How a kid from El Monte became one of Hollywood's few Latino executives

Meg James, Los Angeles Times on

Published in Business News

Scouring his high school class schedule, then-14-year-old Cris Abrego caught his breath.

TV Production.

It was 1986, and the incoming freshman, a self-described TV addict, assumed the course would teach Latino teens like him how to build television sets. After all, this was an era when students in working-class communities, including those at El Monte's Mountain View High School, were encouraged to take auto or wood shop to prepare for a blue-collar life.

"When I found that it was actually to make television, I was blown away," Abrego said.

That class would prove instrumental in shaping ambitions that would take him beyond El Monte. By his junior year, Abrego was lugging around a bulky TV camera, interviewing fellow athletes, cheerleaders and the principal for a student-produced show, "What's Up," which borrowed heavily from "The Arsenio Hall Show" — albeit with less glitz.

Today, Abrego is one of Hollywood's few high-ranking Latino executives, overseeing U.S. and Latin American operations for reality TV juggernaut Banijay. The French-owned company owns rights to such shows as "Survivor," "Big Brother" and "MasterChef."


Still, the 50-year-old Abrego often has felt out of place in a business that has long embraced white executives, many from privileged backgrounds. It bothers him that Hollywood has been slow to recognize the effects of its insular attitudes, which can seep into programming consumed by millions.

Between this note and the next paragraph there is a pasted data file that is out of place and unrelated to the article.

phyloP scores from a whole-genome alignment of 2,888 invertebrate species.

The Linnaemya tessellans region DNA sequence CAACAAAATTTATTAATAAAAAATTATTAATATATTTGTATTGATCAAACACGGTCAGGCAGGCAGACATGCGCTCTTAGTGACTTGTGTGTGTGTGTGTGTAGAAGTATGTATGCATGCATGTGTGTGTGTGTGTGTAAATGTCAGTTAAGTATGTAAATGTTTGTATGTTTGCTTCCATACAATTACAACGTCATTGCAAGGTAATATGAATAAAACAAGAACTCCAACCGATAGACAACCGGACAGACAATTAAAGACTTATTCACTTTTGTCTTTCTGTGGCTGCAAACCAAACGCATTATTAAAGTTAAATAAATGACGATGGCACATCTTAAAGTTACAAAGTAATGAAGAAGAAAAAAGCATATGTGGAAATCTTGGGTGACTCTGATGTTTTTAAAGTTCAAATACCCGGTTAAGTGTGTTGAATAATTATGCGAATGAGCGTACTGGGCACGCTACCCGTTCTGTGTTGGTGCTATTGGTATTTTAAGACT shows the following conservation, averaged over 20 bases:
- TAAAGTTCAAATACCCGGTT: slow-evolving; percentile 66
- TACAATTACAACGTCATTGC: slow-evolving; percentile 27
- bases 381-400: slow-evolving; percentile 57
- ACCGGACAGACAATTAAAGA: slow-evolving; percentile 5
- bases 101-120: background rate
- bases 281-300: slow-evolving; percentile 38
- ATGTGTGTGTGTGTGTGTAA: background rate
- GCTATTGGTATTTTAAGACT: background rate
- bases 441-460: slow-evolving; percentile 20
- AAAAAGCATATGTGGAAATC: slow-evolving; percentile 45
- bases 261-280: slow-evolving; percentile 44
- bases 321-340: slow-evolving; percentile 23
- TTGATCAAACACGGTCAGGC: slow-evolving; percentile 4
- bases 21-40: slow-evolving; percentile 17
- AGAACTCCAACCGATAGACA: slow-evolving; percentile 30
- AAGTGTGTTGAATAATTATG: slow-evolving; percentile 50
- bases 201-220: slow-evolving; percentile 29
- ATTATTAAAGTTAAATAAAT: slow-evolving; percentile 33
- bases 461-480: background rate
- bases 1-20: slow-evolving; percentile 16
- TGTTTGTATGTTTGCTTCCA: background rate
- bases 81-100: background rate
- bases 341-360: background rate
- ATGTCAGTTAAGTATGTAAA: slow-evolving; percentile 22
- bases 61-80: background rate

Latinos, in particular, have been shut out of entertainment's upper ranks even as the industry has pledged to do better. Rising concerns about the glaring disparity have reached boardrooms and Congress. Last fall, a Government Accountability Office report found that Latinos — 18% of the U.S. workforce and nearly 40% of California's — comprise only 4% of media executives.

Abrego has been trying to pry open the industry. He serves as chairman of the Television Academy's foundation, its charitable arm, where he and other executives created an internship program to support young talent from L.A.'s disadvantaged communities.

"I've seen how hard it is to get into this business," Abrego said. He's also familiar with assumptions made about Latinos. "I've had enough keys thrown at me while standing by a valet stand."


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